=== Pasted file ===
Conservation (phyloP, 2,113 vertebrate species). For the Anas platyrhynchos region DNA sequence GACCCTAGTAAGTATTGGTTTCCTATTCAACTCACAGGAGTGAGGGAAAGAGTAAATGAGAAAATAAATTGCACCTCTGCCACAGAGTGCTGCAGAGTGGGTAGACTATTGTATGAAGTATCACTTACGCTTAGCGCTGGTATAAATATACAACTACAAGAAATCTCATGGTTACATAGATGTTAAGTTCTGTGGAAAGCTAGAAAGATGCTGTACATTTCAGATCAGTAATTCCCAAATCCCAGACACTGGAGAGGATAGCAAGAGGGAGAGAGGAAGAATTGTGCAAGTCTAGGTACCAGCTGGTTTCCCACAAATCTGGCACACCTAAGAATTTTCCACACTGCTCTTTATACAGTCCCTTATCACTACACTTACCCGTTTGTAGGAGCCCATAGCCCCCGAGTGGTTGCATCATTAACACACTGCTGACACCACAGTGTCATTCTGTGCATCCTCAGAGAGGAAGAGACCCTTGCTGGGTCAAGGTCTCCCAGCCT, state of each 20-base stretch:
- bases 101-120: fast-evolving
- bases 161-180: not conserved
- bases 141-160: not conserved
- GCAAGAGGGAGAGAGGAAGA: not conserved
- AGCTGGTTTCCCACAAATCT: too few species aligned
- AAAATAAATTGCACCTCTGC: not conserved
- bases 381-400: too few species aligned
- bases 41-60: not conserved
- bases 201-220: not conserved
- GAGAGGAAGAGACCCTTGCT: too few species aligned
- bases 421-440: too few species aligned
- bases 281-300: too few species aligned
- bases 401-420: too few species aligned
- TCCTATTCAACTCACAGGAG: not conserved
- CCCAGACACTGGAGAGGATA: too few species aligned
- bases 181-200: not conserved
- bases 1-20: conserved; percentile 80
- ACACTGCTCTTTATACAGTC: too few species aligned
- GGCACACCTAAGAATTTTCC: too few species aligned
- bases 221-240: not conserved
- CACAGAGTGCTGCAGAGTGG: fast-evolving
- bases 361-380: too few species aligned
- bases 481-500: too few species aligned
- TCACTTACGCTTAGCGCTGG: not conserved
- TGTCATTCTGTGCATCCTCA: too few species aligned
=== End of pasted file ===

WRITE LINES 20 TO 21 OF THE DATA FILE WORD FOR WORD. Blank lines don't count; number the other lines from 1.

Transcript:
- GGCACACCTAAGAATTTTCC: too few species aligned
- bases 221-240: not conserved